In this article, we are going to make a summary of the basic concepts (and not so basic) that you must take into account when you start playing the Harmonica, especially if you want to learn effectively and not get discouraged in the attempt.
The first thing you should do is ask yourself why you want to play the harmonica. It seems silly, but in reality, it is not because your attitude towards the subject is super important and that should be your starting point.
In short, it is about asking yourself what your objectives and goals are, challenging yourself, and fulfilling what you set out to do. One goal might be to learn a single song on the harmonica, another might be to become a pro on the instrument. It’s not about the goal being bigger or smaller, it’s about being able to accomplish it and rewarding yourself along the way.
The choice of harmonica is important. I do not recommend a cheap harmonica in any case, buy a mid-range one. For example, check out the Hohner Big River and it costs around $30 but you could also get a Blues Harp, Special 20, or Golden Melody. They are options of intermediate cost and good quality.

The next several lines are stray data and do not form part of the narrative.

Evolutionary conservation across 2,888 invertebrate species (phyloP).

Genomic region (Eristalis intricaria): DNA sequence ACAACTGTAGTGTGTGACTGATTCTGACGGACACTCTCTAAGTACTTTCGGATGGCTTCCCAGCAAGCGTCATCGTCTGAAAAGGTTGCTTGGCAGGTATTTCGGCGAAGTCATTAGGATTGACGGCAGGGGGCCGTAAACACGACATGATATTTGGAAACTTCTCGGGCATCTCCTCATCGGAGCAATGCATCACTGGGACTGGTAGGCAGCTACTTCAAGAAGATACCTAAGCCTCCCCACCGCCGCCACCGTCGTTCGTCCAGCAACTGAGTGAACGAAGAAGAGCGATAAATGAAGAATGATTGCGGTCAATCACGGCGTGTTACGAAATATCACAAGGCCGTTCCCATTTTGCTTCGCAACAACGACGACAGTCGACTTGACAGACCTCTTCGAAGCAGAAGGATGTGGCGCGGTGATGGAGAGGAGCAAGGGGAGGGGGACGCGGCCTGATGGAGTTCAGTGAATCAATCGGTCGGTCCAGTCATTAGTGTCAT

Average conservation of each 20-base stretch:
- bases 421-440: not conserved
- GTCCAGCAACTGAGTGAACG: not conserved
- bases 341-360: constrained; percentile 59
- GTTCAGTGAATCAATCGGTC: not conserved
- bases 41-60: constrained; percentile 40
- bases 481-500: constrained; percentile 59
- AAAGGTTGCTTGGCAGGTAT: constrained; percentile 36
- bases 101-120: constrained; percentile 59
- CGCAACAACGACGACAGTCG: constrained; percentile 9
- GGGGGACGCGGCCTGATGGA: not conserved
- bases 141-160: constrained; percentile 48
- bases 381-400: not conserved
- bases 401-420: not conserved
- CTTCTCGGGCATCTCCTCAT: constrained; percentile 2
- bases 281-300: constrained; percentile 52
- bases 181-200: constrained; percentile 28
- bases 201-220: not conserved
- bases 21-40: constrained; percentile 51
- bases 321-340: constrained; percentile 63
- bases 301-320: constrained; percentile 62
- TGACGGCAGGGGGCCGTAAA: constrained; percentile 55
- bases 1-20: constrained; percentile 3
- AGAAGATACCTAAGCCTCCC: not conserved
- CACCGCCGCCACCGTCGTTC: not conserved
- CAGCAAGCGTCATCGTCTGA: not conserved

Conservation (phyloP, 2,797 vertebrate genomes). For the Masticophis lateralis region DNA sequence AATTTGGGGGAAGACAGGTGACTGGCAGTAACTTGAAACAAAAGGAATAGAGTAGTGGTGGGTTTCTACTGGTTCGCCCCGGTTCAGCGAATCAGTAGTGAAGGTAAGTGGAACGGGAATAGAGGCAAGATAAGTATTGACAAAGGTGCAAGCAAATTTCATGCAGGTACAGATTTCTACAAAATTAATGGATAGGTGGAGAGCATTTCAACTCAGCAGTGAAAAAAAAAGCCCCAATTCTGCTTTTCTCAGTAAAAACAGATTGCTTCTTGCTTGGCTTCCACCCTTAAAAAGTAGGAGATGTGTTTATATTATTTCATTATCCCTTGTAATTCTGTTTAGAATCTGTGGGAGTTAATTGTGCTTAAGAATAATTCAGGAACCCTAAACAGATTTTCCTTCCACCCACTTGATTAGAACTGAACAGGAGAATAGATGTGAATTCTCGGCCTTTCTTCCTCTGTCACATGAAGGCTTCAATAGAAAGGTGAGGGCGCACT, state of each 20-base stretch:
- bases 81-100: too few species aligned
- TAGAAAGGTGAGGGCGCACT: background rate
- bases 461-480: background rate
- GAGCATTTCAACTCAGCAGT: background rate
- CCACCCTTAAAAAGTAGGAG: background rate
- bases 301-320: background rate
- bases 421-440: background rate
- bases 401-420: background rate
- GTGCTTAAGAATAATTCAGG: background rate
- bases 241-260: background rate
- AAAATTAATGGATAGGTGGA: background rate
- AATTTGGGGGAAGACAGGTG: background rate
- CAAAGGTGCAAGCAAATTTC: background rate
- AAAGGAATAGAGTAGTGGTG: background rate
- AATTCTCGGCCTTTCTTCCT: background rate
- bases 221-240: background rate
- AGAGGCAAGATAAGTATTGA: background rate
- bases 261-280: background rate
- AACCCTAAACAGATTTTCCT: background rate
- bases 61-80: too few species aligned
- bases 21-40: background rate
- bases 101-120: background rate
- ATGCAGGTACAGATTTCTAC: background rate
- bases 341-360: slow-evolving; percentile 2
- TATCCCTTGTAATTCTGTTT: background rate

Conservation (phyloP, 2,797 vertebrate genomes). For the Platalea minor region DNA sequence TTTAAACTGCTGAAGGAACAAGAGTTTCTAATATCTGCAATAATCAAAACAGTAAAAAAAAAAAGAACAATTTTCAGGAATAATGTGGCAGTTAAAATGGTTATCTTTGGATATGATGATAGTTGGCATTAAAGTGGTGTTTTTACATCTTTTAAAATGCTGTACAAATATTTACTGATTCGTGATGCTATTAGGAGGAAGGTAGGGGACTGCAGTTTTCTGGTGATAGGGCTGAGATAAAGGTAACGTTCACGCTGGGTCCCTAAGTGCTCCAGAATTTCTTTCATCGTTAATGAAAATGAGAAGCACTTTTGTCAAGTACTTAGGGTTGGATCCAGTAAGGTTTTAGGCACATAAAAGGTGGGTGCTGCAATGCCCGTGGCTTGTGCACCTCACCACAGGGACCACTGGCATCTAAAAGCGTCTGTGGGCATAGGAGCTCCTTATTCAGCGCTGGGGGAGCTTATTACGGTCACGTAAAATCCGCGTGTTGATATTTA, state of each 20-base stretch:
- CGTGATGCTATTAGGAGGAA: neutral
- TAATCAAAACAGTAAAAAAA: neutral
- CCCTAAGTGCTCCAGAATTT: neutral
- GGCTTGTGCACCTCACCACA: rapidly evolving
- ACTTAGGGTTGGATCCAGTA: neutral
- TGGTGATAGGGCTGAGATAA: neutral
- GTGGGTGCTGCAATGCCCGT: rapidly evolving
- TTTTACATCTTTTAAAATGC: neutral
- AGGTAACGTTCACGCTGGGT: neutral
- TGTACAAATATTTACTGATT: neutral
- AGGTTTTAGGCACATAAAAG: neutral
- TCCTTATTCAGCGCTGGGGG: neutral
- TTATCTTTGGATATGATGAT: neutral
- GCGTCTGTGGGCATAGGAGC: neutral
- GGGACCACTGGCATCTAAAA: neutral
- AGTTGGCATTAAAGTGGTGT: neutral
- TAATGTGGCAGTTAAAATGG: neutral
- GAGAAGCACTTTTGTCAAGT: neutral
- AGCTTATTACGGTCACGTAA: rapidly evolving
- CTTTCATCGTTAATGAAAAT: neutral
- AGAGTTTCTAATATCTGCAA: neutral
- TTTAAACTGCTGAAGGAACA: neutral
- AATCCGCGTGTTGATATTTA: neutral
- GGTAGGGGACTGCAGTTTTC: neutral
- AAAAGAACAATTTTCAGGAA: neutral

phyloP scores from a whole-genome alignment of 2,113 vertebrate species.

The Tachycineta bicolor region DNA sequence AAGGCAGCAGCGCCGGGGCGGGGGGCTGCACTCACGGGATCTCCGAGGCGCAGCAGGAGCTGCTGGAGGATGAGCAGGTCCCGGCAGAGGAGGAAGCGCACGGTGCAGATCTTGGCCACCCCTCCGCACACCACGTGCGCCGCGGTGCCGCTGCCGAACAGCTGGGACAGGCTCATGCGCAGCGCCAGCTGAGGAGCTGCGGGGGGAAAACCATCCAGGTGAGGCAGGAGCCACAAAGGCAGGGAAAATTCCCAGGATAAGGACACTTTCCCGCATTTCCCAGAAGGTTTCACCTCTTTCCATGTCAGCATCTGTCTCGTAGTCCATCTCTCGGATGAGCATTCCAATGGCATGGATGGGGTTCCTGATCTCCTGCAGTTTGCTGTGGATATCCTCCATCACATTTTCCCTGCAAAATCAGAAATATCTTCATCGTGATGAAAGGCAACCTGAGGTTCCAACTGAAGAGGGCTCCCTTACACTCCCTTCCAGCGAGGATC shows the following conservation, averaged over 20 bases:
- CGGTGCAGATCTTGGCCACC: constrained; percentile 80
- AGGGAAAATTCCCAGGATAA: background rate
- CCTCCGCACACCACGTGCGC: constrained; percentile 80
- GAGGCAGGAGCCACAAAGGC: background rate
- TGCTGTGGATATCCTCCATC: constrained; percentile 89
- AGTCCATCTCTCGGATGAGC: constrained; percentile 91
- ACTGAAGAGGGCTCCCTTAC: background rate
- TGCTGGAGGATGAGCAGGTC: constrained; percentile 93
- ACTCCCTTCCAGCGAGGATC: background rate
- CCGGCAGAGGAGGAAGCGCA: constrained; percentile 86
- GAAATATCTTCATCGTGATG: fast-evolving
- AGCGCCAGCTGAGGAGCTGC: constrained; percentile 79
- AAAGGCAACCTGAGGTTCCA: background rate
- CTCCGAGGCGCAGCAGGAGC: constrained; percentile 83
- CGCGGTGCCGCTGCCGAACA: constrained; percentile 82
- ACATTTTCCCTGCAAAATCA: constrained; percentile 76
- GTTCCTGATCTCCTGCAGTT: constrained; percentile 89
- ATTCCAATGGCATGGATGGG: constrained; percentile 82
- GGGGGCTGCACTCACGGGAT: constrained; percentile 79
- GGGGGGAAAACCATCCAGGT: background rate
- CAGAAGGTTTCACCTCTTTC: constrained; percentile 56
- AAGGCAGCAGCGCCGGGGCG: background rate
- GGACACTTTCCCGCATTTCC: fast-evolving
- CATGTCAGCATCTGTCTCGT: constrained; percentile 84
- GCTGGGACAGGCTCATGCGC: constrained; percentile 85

If you buy the cheapest harmonica, it is a guarantee that you will not learn, besides, we are talking about an instrument that costs less than $30, how much would a cheap mid-range guitar cost you? At least six or seven times more? Hence, don’t even think about it.
Always in C. The harmonicas are tuned in different keys but if you want to learn to play from scratch and take advantage of the vast majority (if not all) of paid or free material to learn to play, you must have a DIATONIC HARMONIC IN C. Later, if you like this instrument, you will have to buy more harmonicas, following the A, D, G until you have all 12 keys. But for now, harmonica in C.
You can hold the harmonica any way you like, but there are ways you can gain speed and technique. Normally we hold the harmonica in the left hand with the numbers facing up using our thumb and index finger as a clamp on the harmonica plates. Our heart or middle finger will be placed in the lower part of the harmonica to give stability to the hold. Try to get your index finger as far away from the harmonica cells as possible so that your upper lip has more surface to rest on.
The breath is what we are going to play our harmonica with since the harmonica is played by breathing. Try to sound cells 123 by inhaling gently, and taking a long, powerless breath. Your breath has to go towards the belly always, it’s the way you don’t drown. Now blow on those same cells. As a curiosity, you have to know that you just played a chord of G sucking and a chord of C blowing.
The amount of air you put in the harmonica is the key to making the harmonica sound good or bad. You have to keep in mind that in the lower part of the harmonica you have to put more air than in the upper part and the art to regulate it will only come to you after playing for many hours, you have to teach your body; It’s easy but you need patience.